02:16 That’s because the testing tools look in subdirectories for files beginning with the name test. So I’ve got sample code divided up by directory so that I’m only running one collection at a time.

02:27 I can run all the tests found in this directory by invoking python using the -m argument, calling the unittest module.

02:38 The first thing you’ll see here is an F and a dot (.). There will be some sort of character for each test run. The F indicates the test run failed. The dot means it passed.

02:50 This tells me two tests were found: one ran, and one failed. The rest of the output is the details of the failure. It tells me what line of code was the source of the assertion failure and why it failed.

03:03 It is right, of course. False is not true. Let’s contrast this with the pytest way instead.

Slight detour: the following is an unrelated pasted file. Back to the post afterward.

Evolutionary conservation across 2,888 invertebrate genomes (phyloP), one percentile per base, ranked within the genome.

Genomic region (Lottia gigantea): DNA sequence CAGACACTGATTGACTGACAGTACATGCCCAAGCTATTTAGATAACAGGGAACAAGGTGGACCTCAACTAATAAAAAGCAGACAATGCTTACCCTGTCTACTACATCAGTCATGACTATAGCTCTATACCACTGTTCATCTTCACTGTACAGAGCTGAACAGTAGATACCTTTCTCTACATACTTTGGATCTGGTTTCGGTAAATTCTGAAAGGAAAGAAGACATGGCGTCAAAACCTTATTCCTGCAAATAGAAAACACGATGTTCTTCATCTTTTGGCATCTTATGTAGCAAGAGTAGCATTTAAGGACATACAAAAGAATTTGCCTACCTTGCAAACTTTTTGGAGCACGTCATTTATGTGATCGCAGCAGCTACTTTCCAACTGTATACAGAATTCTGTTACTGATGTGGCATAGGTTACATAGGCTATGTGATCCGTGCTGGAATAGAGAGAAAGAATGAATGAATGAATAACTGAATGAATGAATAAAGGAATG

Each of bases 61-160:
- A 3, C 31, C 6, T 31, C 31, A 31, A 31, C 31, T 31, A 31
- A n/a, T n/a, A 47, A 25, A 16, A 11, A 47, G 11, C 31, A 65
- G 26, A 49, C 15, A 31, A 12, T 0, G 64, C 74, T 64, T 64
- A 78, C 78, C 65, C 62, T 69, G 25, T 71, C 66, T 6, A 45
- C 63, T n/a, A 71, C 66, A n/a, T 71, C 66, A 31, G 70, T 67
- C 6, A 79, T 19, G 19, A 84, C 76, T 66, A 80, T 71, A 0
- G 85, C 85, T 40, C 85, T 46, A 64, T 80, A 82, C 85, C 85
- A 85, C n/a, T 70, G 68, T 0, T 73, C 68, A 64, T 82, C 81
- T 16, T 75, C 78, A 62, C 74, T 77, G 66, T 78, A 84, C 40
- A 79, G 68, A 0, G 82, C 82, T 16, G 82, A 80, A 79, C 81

03:13 This is the pytest equivalent of the same test suite. A couple of things are different here. First, nothing to import. pytest is both a library name and a command.

03:23 When you run the command, it looks for files starting with the name test and runs any function inside the file that starts with the name test. Second, no need for a class to inherit from. Third—and this is the biggest difference—rather than using a parent class’s assorted assert methods, pytest just uses the assert keyword.

03:45 Anything that evaluates to False in an assertion is considered a failed test. In case you haven’t used the assert keyword before, one quick word of warning: it isn’t a function. Don’t put parentheses like you’re calling a function. That causes problems. As assert is just a keyword, any parentheses you use would get treated as a tuple, and non-empty tuples are considered true.

04:12 So you can end up asserting something completely different than what you were trying to assert. More recent versions of Python will warn you if you do this, but older versions don’t, so be very careful. All right, let’s run this.

04:29 Like before, I want to be in the right directory, so the command will only find the tests I’m interested in right now. And now I’ll run the pytest command.